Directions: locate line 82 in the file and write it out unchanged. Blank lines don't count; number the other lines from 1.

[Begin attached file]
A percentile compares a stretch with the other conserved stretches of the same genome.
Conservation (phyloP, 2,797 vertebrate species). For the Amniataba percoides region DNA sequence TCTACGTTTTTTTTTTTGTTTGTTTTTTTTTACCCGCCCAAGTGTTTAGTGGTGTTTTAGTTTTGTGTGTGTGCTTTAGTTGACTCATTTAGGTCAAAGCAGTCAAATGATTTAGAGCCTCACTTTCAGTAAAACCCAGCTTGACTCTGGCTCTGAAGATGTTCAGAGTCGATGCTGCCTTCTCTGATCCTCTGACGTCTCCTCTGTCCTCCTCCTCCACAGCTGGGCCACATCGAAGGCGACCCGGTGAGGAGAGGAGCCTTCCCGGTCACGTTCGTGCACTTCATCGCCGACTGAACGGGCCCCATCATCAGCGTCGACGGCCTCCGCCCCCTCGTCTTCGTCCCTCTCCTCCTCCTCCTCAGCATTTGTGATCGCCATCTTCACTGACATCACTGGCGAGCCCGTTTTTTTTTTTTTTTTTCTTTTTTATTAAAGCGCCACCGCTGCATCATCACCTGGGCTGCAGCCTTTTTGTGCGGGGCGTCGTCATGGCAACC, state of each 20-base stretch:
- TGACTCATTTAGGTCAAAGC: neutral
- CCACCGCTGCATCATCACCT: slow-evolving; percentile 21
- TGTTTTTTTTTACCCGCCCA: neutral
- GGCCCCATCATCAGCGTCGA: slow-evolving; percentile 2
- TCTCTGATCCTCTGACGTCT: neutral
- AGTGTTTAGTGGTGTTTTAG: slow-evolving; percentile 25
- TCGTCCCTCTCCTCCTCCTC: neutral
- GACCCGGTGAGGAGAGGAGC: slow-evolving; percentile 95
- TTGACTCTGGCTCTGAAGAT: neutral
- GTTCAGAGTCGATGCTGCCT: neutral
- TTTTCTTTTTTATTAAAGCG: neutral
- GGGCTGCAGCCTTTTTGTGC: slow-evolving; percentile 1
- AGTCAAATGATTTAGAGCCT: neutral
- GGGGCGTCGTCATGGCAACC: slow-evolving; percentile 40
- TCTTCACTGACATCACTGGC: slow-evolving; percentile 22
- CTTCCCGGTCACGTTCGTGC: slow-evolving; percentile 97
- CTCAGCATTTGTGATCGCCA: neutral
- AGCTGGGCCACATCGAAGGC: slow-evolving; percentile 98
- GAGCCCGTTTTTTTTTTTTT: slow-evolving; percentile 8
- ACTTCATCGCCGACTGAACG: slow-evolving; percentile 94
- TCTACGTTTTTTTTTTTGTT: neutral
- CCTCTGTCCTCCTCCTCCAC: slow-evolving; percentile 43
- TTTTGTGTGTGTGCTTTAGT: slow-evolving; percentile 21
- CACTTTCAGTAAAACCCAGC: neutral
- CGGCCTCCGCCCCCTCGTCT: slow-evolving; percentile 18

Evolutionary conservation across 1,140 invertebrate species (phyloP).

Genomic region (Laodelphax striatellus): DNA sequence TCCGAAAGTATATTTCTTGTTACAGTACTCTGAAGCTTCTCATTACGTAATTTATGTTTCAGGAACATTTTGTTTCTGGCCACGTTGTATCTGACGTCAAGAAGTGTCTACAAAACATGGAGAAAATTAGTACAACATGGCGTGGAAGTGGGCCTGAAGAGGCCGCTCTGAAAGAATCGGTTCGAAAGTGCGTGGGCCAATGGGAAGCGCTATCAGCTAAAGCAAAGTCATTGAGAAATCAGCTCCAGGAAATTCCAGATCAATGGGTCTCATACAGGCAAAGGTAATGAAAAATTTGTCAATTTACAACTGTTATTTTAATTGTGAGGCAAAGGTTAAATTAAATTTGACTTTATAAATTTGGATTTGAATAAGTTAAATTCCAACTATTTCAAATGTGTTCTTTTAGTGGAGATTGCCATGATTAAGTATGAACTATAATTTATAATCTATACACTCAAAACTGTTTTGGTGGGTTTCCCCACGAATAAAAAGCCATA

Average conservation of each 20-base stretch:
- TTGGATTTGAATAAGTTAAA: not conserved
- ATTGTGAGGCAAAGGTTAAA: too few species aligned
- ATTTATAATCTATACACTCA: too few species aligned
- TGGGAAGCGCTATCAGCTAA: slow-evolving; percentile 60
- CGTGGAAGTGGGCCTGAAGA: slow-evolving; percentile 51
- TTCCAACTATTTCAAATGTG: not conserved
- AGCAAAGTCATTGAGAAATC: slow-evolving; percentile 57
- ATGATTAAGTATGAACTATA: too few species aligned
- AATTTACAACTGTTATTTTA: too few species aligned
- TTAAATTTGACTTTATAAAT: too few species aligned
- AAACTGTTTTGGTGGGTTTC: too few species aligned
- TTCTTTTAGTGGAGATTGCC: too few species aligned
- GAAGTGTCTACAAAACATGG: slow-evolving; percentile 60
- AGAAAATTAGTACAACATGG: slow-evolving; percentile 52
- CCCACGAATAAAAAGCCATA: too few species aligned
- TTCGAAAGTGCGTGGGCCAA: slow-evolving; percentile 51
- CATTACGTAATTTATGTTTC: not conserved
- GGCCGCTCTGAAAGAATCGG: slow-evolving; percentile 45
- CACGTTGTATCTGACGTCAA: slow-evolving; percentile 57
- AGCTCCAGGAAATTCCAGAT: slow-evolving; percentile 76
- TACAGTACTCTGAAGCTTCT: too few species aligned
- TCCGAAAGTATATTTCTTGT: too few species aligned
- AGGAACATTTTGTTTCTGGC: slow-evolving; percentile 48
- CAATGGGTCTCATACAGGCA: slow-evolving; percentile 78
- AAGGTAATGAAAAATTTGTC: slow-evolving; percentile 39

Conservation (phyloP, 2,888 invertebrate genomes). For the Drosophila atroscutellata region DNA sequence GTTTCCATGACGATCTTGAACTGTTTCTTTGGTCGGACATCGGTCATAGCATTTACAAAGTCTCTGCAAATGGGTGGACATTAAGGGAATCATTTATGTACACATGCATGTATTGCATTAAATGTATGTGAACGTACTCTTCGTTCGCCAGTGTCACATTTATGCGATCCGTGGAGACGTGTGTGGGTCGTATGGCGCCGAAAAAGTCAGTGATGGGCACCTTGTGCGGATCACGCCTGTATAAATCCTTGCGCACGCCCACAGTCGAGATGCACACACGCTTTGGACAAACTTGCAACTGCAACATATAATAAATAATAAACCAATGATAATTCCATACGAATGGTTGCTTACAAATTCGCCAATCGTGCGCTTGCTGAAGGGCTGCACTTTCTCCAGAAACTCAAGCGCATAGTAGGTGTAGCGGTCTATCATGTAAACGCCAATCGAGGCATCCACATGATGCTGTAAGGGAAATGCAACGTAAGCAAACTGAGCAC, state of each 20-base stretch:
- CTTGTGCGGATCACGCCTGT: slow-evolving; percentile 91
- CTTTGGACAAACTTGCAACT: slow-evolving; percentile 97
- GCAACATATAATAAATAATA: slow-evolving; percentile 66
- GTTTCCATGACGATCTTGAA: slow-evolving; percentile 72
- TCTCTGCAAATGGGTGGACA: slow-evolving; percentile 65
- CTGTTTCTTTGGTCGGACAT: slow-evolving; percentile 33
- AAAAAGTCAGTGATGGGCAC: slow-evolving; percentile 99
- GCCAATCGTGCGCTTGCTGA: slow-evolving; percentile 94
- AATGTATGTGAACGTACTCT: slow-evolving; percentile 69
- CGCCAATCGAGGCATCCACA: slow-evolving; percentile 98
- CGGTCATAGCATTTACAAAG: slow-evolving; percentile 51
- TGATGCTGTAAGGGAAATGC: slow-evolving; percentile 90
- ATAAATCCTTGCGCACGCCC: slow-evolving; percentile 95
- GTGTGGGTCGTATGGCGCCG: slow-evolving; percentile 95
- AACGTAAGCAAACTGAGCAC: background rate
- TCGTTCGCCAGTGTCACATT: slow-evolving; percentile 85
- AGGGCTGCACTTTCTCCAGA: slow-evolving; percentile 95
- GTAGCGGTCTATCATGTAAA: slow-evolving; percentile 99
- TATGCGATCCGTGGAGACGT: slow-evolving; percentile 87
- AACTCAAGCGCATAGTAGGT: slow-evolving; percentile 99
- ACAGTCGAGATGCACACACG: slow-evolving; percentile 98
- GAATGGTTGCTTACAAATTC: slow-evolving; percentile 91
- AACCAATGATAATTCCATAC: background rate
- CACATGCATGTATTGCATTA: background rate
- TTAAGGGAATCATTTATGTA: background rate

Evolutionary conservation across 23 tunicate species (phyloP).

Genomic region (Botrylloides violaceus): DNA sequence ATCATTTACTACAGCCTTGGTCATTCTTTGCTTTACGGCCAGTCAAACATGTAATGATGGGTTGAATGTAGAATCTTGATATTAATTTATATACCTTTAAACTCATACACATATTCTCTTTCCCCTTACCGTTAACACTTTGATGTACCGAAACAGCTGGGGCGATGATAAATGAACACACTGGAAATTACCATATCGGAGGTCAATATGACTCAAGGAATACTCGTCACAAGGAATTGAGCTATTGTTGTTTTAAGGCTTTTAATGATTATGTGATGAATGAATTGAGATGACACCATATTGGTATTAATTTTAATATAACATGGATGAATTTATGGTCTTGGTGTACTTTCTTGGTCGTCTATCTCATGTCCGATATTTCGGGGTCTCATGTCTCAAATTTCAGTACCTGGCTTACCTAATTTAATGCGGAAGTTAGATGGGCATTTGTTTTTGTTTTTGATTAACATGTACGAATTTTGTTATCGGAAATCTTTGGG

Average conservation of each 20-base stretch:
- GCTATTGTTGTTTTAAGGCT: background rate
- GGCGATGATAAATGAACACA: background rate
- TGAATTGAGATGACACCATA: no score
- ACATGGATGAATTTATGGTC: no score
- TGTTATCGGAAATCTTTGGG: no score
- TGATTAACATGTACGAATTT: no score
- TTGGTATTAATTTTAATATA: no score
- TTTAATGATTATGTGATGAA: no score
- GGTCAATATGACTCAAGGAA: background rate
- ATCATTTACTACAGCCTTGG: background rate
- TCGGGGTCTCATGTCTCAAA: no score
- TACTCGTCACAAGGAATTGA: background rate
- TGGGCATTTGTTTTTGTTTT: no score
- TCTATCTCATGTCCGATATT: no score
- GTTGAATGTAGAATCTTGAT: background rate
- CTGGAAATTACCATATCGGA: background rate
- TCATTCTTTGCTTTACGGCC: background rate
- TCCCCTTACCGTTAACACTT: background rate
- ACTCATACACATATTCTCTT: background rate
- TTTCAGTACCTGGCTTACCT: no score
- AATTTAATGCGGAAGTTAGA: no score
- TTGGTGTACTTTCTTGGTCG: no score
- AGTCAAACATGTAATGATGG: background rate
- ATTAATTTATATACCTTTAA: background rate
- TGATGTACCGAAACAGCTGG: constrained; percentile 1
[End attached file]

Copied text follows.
Evolutionary conservation across 23 tunicate species (phyloP).